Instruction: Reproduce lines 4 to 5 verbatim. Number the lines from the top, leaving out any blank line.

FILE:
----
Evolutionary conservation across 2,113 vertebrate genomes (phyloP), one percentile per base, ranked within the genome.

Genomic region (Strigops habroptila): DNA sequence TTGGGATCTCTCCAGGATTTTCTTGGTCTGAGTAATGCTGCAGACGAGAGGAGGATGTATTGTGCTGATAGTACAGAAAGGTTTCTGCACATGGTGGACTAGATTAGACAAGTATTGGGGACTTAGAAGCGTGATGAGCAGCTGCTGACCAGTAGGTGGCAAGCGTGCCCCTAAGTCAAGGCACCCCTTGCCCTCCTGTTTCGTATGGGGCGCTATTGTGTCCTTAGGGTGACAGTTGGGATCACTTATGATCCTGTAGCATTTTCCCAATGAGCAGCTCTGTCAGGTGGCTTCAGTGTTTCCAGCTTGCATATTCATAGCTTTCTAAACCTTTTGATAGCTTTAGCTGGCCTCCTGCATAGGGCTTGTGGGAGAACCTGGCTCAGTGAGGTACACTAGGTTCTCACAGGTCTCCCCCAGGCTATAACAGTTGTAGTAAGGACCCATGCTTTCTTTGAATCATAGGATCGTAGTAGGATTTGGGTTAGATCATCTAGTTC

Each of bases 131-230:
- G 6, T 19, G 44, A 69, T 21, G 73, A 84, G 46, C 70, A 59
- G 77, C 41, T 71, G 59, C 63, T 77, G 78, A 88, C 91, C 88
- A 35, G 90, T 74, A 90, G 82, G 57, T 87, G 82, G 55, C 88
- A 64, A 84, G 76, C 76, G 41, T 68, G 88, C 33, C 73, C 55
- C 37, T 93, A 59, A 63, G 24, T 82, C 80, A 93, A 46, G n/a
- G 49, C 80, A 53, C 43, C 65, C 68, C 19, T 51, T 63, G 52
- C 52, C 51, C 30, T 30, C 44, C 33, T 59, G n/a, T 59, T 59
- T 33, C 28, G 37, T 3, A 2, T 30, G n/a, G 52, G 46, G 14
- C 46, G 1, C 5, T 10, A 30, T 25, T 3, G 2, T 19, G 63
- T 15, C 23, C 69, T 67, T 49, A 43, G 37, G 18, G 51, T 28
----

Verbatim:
- G 6, T 19, G 44, A 69, T 21, G 73, A 84, G 46, C 70, A 59
- G 77, C 41, T 71, G 59, C 63, T 77, G 78, A 88, C 91, C 88